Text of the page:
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It’s Important to Ask for Help

7 May 2013

Allison read an excerpt from David Whyte’s Readers' Circle Essay, "Help," and appreciated the reminder that sometimes it’s important to ask for the generosity you need.

Tags: allison read, balance, communication, courage, david whyte, happiness

I think a lot of us have a hard time asking for help. I imagine we struggle for different reasons or may have some areas we’re more comfortable asking for help in than others, but that many of us have had the, “I should be able to handle this myself,” feeling from time to time. Ironically, I tend to have this feeling when I’m really tired and actually need support most of all.

As I was searching for inspiration for today’s blog topic and trying to manage some serious feelings of being overwhelmed while staring at my own "to do" list, I was particularly grateful when David Whyte’s Facebook post popped up in my Newsfeed. It’s a short excerpt from his 2011 Readers' Circle Essay, "Help," and I’ve included it here:

"Help is strangely, something we want to do without, as if the very idea disturbs and blurs the boundaries of our individual identity, it is as if we cannot face how much we need others in order to go on: we are born with an absolute necessity for help, grow well only with a continuous succession of extended hands, and as adults depend upon others for our further successes and possibilities in life even as competent individuals. Even the most solitary writer needs a reader, the most Machiavellian mobster a trusted lieutenant, the most independent candidate, a voter. Not only does the need for help ever leave us alone; we must apprentice ourselves to its different necessary forms, at each particular threshold of our lives. At every stage we are dependent on our ability to ask for specific forms of help at very specific times and in very specific ways. Even at the end, the dignity of our going depends on others willingness to help us die well; the sincerity of their help often commensurate to the help we extended to them in our own life. The need for help is never ending and every transformation has at its heart the need to ask for the right kind of generosity, and from a source other than our own."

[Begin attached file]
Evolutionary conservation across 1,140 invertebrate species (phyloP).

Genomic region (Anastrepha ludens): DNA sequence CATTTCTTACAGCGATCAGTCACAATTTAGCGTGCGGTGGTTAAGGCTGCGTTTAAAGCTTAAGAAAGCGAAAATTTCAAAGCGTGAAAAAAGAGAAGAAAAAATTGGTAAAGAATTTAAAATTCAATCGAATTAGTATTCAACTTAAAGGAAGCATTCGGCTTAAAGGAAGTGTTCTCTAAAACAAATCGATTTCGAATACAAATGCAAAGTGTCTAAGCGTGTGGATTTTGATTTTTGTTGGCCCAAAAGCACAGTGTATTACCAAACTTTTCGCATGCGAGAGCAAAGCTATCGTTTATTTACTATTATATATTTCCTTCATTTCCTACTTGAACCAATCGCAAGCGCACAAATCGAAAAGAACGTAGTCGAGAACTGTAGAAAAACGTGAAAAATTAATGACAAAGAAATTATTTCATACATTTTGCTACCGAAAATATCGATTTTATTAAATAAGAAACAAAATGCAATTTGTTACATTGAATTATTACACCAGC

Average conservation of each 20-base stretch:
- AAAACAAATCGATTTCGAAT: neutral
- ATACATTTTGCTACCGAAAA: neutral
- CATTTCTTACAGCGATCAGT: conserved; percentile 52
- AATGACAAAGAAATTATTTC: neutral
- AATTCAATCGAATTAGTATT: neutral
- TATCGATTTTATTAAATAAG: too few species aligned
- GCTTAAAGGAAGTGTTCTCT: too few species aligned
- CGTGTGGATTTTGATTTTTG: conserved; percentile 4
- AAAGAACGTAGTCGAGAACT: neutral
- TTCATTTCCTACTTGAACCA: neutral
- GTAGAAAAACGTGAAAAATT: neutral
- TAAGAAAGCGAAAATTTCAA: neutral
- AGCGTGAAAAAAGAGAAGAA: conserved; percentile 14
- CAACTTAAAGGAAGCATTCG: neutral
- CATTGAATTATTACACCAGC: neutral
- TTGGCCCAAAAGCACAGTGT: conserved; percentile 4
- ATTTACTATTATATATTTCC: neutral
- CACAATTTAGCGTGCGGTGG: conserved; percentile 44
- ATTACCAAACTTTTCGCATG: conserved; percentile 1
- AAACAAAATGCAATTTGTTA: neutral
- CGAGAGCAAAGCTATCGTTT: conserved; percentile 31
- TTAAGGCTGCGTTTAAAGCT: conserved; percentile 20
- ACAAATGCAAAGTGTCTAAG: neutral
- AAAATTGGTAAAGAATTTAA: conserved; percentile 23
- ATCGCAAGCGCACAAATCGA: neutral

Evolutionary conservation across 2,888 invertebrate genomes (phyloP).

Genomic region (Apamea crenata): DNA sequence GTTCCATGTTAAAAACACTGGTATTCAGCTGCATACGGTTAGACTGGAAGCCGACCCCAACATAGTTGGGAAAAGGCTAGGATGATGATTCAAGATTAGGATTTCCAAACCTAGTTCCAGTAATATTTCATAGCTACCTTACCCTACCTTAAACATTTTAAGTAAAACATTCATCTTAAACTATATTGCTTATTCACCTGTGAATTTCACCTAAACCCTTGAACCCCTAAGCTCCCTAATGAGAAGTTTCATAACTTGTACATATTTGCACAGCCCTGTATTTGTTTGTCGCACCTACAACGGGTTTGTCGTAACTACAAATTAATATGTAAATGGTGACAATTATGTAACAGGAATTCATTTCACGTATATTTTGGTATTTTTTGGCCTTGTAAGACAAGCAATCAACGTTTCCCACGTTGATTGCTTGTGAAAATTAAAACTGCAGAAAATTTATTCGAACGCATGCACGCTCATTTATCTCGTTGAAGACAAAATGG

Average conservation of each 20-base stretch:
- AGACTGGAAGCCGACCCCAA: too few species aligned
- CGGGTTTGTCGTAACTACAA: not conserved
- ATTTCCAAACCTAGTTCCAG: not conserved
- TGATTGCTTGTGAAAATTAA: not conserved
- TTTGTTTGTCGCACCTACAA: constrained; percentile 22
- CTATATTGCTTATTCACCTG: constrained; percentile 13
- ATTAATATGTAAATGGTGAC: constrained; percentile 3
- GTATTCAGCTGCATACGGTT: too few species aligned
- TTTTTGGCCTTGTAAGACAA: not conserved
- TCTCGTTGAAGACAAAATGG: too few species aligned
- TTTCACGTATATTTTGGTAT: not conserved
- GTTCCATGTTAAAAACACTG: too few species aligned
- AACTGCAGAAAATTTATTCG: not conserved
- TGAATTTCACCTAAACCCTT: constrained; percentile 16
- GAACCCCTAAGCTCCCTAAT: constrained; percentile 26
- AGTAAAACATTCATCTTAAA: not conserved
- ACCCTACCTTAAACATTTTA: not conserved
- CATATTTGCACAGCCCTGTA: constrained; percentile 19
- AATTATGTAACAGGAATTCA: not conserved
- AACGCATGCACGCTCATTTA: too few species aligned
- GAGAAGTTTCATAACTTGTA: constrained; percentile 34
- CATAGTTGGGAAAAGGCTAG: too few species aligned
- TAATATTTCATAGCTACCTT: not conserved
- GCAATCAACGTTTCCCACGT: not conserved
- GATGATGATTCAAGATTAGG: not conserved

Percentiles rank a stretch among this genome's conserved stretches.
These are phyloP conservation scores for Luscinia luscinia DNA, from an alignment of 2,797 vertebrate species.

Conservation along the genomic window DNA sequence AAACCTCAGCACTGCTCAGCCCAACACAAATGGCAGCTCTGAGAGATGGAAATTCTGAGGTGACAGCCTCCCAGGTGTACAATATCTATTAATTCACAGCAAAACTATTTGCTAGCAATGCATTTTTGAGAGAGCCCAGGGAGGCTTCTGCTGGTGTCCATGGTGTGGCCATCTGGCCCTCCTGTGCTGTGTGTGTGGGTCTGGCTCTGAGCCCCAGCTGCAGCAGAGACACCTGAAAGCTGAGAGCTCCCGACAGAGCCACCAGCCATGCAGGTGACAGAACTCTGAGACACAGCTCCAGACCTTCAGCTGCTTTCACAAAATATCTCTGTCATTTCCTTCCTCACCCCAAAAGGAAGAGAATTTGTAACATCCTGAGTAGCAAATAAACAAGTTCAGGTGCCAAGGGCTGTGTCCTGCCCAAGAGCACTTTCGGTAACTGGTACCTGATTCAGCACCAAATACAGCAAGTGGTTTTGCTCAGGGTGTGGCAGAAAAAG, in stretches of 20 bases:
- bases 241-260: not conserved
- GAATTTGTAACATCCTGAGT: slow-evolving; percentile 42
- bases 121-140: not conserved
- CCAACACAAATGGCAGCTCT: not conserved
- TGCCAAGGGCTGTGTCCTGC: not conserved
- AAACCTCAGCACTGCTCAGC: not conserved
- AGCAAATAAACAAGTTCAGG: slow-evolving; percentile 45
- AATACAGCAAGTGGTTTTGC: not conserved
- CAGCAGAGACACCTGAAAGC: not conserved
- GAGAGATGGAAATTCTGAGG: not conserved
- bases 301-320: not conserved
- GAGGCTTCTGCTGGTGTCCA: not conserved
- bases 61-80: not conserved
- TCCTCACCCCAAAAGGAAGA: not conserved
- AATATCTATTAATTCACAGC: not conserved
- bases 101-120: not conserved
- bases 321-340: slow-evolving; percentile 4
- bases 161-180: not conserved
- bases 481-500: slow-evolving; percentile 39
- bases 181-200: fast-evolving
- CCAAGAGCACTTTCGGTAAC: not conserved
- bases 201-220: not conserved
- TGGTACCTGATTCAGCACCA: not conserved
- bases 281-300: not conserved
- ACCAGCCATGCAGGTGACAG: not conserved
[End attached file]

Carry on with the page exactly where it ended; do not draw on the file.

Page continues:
I’ve spent the afternoon thinking about the right kind of generosity I need from others and preparing myself to be brave and vulnerable enough to have those conversations. What kind of help do you need?

p.s. I encourage you to "Like" David Whyte’s Facebook page and hope you’ll check out a post I wrote last year about his book, The Heart Aroused: Poetry and the Preservation of the Soul in Corporate America. It’s one of our seven of all-time favorite books at Allison Partners.


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